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I've been looking at convexity adjustments in ED's for several years(more opportunities a few years ago then currently) and was wondering if my thinking on PAI impact on swaps convexity is correct.

Prior to PAI being implemented by LCH and CME, if I was paying fixed on IRS and the market rallied(rates lower), my NPV would we negative and I'd have to post collateral. With PAI, I now earn interest on that collateral whereas the fixed receiver owes it. If the market sold off, as a payer of fixed, my NPV would be positive but I'd also owe interest on the collateral posted to me.

I understand the bias of ED holders to be short vs swaps, i.e. the short can reinvest at higher rates when market sells off, etc. but the impact of PAI is a bit unclear to me. It seems as though the exchanges are trying to get cleared swaps to behave like bilateral ones again?

For example if I am paying fixed on a swap prior to clearing, there was not a benefit as the trades were not margin'd on a daily basis which lead to a larger convexity adjustment(leaving vols and positioning out of the equation). With clearing, the trades are margin'd on a daily basis(I receive collateral that I can invest at higher rates) which would have theoretically collapsed the adjustment a bit but PAI seems to reduce or now eliminate any benefit of paying fixed in the swap as any earned interest at the higher rate is owed back to the cpty.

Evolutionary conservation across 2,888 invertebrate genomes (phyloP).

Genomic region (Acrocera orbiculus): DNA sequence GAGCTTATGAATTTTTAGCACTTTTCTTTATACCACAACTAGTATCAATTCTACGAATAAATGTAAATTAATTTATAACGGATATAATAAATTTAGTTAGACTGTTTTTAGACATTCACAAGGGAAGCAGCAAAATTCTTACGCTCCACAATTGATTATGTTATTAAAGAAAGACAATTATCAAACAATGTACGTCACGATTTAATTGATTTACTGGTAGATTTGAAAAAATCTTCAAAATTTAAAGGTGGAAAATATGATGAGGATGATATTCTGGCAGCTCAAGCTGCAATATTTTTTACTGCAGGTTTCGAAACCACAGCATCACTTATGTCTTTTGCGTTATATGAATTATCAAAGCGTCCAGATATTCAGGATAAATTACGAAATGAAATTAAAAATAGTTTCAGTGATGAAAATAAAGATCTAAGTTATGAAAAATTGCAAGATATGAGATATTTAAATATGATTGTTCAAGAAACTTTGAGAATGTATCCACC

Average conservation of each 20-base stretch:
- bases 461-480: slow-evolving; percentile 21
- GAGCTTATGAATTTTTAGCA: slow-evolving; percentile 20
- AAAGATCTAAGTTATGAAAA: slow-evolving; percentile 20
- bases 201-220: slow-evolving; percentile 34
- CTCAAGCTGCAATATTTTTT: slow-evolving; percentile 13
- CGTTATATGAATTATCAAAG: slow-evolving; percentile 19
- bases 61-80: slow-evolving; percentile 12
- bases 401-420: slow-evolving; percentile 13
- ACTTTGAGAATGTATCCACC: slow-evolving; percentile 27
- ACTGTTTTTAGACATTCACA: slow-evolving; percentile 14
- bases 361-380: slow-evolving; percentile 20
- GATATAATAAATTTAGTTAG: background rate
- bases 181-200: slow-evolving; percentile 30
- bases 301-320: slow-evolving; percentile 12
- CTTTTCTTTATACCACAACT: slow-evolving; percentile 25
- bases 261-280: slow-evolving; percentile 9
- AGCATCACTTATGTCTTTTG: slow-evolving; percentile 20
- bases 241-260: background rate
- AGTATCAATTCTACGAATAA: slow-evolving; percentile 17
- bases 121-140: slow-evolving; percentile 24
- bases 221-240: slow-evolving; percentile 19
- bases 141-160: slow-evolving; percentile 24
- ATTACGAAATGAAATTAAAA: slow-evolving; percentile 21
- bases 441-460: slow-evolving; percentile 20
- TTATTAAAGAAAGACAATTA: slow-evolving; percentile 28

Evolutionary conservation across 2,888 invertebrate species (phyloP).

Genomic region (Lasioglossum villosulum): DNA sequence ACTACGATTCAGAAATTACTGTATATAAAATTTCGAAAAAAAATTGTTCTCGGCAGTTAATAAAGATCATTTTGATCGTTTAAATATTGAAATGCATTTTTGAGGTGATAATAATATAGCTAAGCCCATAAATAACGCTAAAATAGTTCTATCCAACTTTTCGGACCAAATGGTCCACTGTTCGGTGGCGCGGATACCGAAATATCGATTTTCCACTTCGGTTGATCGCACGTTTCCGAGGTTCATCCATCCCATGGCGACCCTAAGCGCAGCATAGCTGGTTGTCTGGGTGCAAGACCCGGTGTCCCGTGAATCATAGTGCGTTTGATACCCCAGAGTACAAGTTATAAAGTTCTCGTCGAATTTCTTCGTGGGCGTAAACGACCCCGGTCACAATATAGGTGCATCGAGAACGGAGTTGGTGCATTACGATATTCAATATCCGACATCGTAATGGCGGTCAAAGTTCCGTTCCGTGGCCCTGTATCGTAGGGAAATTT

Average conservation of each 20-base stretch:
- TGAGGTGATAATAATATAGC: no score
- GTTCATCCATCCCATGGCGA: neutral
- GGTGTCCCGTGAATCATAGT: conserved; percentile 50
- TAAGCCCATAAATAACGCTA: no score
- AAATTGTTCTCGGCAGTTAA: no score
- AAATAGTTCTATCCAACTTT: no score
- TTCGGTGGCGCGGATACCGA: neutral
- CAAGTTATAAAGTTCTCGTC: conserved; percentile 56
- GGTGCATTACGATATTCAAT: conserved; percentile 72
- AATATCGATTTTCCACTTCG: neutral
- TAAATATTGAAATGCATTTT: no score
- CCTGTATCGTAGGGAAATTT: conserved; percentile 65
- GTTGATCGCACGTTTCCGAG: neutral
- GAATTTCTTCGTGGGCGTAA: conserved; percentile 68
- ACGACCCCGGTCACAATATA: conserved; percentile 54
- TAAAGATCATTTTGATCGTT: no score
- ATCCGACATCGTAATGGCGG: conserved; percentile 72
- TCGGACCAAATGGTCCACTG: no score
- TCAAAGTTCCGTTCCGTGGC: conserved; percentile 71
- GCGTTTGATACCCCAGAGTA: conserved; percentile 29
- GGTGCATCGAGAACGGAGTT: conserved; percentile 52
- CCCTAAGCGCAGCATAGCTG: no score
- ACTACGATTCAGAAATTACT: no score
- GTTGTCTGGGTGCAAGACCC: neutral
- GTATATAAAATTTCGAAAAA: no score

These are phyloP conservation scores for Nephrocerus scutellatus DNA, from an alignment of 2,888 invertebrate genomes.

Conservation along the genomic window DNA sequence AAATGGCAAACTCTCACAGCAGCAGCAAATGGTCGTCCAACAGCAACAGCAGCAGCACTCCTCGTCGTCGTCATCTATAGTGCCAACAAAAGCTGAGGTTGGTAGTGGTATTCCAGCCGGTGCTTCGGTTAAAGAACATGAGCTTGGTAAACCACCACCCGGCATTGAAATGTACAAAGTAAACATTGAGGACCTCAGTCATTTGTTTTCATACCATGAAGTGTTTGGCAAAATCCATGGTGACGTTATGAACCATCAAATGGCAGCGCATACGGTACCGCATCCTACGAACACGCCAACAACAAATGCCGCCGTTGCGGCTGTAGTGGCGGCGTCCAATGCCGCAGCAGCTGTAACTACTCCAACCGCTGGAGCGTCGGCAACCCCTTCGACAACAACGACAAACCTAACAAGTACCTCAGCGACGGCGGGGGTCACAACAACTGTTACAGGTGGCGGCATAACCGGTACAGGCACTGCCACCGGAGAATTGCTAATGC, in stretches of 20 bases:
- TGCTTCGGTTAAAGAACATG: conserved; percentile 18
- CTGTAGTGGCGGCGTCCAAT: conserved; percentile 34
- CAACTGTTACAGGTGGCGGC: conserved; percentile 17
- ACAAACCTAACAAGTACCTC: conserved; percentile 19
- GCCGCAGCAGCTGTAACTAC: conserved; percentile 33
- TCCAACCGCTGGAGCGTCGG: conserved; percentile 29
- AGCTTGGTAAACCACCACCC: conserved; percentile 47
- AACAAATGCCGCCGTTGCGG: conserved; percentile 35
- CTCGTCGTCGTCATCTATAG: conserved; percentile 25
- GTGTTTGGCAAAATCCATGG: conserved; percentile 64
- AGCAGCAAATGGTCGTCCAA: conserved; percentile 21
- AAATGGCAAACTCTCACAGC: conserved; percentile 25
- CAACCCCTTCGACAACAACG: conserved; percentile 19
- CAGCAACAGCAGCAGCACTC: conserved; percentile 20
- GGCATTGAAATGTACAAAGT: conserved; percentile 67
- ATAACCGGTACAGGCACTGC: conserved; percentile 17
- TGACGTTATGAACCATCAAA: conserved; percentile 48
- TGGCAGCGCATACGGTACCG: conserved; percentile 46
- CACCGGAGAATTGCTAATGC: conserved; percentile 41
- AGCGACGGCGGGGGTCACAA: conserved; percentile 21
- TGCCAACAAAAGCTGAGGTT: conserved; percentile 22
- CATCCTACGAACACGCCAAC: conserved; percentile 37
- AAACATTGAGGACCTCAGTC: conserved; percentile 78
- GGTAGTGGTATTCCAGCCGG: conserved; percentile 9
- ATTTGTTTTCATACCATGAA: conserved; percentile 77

I understand there are other factors as well that affect convexity adjustments such as the fixed 01 in ED vs non-fixed in fras/swaps so this is just one aspect that has been throwing me off a bit.

Appreciate any thoughts on this.

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  • $\begingroup$ pls see here: quant.stackexchange.com/a/45804/29443 - the notion of reinvesting at higher rates is a red herring. Collateral has always been remunerated on (traditionally) OTC derivatives. PAI is interest paid on variation margin, which is presumably quite small at the same clearing venue that offsets FRAs with Futures. $\endgroup$ – Attack68 Jul 4 at 20:56
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PAI is the interest paid on the VM. Assuming perfect collateralization (i.e. collateral always reset to the derivative NPV) it is shown (see Piterbarg "funding beyond discounting") that funding is entirely done trough the collateral and therefore the derivative should be valued by each party with discounting at the collateral rate rather than at its own funding rate.

The theoretical convexity adjustment on forwards (in addition to different discounting) between derivatives collateralized at different collateral rates (or uncollateralized which for each party is equivalent to collateral rate set to its own unsecured funding rate) comes from the covariance between the derivative reference index and the spread between collateral rates. With cleared derivatives collateralized at OIS, there would be no convexity adjustment compared to the same uncollateralized derivative assumed to be funded at an unsecured rate OIS + constant spread.

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